"Sharing and Caring." -Traditional Athabascan Value
November is Native American Heritage Month
Our history, before our time" - Traditional Kahtnuht'ana Dena'ina Cultural Value
November is Native American Heritage Month. NAHM began in 1986 when American law and proclamation recognized "American Indian Week." November is a time to celebrate diversity, a good opportunity to listen and learn about local, national and global cultures. We are delighted to share current resources and programs that celebrate Indigenous cultures in the United States and elsewhere! For example, Anaana's Tent is an Inuit educational website that aims to promote literacy, math and social skills among preschool age children. Tune in to the television series for fun characters and learning experiences using the Inuktitut language. Parents: learn more here. If you are interested in an interactive activity for older youth and adults, check out Never Alone, a game developed by CITC Enterprises, Inc. Never Alone delves deep into the stories of the Iñupiat people of Alaska, offering a rich cultural experience.
We recognize NAHM each November, but perhaps every day we can do our best to appreciate diverse cultures in our clinics, schools, workplaces, and in our own lives with our friends, family and community members.
Every year organizations around the globe come together to recognize
World AIDS Day (WAD). Founded in 1988, WAD is the very first global health day. WAD is an opportunity for people and organizations to unite to fight against HIV, to remember the lives we've lost to HIV/AIDS, and importantly, to show support for those living with HIV. HIV was identified as a virus in 1984. With modern medicine, we know that people living with HIV can live long and healthy lives. However, the stigma against HIV still exists, impacting the health and safety of those who do have HIV. Let's take the time to learn more about HIV and to have conversations that can contribute to preventing HIV. If you are in Anchorage join the
Alaskan AIDS Assistance Association (4A's) and partnering organizations for a
candlelight vigil and quilt show in honor of WAD on Saturday, December 1 at UAA.
Undetectable = Untransmittable
People living with HIV and receive health care often take Antiretroviral Therapy (ART). Many people who take this medicine as prescribed can achieve and maintain an undetectable viral load. Maintaining an undetectable HIV viral load essentially eliminates the risk of transmitting the virus through sexual contact. Learn more about the U=U campaign from the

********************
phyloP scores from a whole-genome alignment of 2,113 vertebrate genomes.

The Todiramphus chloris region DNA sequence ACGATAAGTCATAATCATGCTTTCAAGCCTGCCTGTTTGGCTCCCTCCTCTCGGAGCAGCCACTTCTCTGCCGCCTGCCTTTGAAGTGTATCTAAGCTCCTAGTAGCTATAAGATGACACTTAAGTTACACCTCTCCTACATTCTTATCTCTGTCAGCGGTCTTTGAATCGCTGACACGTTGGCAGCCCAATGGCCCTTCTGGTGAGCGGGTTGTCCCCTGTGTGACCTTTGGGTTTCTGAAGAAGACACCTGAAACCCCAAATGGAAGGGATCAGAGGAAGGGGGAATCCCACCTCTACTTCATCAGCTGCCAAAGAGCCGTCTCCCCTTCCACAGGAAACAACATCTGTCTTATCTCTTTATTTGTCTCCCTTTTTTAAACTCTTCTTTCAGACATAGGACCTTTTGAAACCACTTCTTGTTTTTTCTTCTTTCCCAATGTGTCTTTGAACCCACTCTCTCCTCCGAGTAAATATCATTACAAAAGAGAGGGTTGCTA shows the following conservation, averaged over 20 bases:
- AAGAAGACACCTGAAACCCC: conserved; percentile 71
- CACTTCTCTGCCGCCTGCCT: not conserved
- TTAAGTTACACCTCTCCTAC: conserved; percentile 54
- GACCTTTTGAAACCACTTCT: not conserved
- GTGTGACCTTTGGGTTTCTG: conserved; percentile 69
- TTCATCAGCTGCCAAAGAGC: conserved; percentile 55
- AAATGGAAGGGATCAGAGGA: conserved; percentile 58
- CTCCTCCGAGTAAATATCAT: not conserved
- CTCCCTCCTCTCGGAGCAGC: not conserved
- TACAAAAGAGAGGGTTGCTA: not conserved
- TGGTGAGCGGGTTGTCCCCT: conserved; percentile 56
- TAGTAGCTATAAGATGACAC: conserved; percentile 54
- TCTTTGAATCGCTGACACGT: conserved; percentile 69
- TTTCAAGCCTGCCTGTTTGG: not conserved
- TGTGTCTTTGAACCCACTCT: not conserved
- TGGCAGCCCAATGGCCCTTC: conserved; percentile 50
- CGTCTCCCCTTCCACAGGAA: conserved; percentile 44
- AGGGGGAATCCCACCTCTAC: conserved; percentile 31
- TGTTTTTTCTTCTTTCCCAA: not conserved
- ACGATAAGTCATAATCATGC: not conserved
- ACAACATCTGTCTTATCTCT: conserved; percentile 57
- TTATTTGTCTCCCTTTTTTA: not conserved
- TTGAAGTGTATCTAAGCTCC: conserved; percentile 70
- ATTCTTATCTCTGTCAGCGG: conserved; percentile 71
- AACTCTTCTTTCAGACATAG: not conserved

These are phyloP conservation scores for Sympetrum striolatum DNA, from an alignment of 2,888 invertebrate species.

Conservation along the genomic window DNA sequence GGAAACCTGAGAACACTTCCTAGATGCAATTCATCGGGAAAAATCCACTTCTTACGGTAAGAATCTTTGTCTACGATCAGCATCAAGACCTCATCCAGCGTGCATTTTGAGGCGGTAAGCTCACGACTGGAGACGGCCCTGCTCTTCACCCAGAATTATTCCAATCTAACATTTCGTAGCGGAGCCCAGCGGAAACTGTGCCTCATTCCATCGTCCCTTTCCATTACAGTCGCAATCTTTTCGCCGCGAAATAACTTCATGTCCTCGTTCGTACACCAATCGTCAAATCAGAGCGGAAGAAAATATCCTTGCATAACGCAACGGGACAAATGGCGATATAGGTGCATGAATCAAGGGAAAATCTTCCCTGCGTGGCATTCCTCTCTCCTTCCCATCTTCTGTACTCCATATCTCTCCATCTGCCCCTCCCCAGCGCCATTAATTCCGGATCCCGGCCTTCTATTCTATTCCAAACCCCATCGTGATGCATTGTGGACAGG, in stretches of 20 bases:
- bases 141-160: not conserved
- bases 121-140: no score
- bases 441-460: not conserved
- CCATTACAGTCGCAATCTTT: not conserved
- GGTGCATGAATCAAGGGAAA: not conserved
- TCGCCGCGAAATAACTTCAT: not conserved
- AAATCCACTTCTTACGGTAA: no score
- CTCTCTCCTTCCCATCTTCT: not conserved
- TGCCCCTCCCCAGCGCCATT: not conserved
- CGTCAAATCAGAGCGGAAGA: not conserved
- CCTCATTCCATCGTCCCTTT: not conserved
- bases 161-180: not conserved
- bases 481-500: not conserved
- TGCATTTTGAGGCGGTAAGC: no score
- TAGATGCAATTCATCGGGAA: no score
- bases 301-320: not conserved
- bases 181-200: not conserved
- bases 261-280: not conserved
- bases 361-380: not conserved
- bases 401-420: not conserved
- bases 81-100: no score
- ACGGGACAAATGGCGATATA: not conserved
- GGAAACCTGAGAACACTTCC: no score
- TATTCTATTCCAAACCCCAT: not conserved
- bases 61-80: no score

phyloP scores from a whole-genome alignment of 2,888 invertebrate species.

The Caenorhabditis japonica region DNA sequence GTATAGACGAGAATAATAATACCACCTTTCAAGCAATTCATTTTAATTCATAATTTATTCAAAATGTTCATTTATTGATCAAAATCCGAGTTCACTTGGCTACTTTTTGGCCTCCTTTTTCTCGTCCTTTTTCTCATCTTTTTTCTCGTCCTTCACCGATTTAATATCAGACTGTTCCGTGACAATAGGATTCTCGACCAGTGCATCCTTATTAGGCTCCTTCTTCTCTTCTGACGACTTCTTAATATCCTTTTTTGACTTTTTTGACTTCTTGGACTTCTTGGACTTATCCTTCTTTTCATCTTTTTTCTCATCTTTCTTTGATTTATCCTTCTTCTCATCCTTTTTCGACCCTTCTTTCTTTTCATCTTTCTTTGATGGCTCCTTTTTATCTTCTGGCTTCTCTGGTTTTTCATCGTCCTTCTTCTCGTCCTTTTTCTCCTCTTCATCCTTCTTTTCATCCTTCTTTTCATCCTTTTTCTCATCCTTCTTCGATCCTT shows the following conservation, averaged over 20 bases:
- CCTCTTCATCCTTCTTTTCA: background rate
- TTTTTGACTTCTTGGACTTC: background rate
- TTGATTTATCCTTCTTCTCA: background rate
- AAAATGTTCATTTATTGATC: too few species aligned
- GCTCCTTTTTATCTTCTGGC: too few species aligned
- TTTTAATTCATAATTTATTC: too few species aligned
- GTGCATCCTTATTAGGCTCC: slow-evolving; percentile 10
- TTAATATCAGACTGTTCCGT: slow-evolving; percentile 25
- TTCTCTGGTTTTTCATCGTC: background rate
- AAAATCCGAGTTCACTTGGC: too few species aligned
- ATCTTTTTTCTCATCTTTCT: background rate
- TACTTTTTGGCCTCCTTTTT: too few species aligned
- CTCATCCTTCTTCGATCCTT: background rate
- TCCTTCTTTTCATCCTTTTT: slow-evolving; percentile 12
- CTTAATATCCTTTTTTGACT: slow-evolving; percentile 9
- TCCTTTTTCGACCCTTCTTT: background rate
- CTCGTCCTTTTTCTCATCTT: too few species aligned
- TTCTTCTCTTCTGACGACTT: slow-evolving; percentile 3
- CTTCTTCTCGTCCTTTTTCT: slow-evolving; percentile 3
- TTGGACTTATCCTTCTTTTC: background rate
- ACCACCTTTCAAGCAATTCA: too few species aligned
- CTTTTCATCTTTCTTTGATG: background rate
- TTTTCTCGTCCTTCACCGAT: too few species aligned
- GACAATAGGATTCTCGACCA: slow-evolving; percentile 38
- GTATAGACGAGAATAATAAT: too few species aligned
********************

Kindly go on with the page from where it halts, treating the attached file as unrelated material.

Undetectable = Untrasmittable website.
In honor of WAD we are excited to bring back the original Wrap It Up condoms. A big thank you to the
State of Alaska Section of Epidemiology, HIV/STD Prevention Program for making this possible! To order these condoms for your organization simply go to
iknowmine.org and write the note
"World AIDS Day special" in the "Notes or Instructions" order form indicating that you'd like the original Wrap It Up condoms. Spawn safely this WAD and beyond!
Healthy Native Youth - Community of Practice Webinars
Consider joining the Healthy Native Youth Listserve to receive updates and Community of Practice reminders. You can join by texting "YouthNews" to 22828 or email the Northwest Portland Indian Area Health Board (NPAIHB) at firstname.lastname@example.org.
Picture of the Month
In October IKM Staff and volunteer staff from ANTHC Community Health Services joined together to assemble Narcan kits. As part of the ANMC Strategic Initiative the ANTHC HIV/STD Prevention and Wellness and Prevention programs are excited to be able to distribute Narcan kits in response to possible opioid overdose. Narcan kits can potentially save lives and provide a path to safety and recovery for our community members in Alaska. To learn more about Narcan kits and opioid overdose visit the
State of Alaska's website sponsored by Project Hope.